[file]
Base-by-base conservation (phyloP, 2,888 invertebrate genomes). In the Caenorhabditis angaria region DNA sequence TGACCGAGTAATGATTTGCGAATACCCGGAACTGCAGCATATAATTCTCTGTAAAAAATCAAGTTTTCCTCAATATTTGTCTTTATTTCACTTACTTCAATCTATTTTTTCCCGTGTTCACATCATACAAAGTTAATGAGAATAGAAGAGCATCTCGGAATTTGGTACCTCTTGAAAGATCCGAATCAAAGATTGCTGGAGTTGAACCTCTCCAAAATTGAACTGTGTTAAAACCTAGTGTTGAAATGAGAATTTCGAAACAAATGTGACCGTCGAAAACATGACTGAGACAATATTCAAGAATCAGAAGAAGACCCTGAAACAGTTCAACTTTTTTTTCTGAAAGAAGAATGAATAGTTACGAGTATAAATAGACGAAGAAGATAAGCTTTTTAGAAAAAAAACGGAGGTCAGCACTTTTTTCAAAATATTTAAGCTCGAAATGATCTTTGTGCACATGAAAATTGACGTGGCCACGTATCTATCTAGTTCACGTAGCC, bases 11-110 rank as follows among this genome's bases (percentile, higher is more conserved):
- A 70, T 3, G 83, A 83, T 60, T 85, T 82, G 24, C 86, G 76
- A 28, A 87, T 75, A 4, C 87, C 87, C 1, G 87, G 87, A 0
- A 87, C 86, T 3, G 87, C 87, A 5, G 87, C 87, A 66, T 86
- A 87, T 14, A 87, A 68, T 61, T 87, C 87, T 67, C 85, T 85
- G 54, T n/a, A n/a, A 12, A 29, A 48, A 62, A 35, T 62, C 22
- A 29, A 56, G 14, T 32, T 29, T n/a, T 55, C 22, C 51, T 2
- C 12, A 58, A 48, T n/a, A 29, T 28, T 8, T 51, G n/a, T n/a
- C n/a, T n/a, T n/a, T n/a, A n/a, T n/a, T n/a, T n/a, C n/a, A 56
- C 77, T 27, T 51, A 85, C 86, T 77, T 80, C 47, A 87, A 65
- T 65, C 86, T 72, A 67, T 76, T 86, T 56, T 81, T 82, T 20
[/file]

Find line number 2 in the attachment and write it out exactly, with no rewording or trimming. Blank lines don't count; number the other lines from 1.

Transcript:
- A 70, T 3, G 83, A 83, T 60, T 85, T 82, G 24, C 86, G 76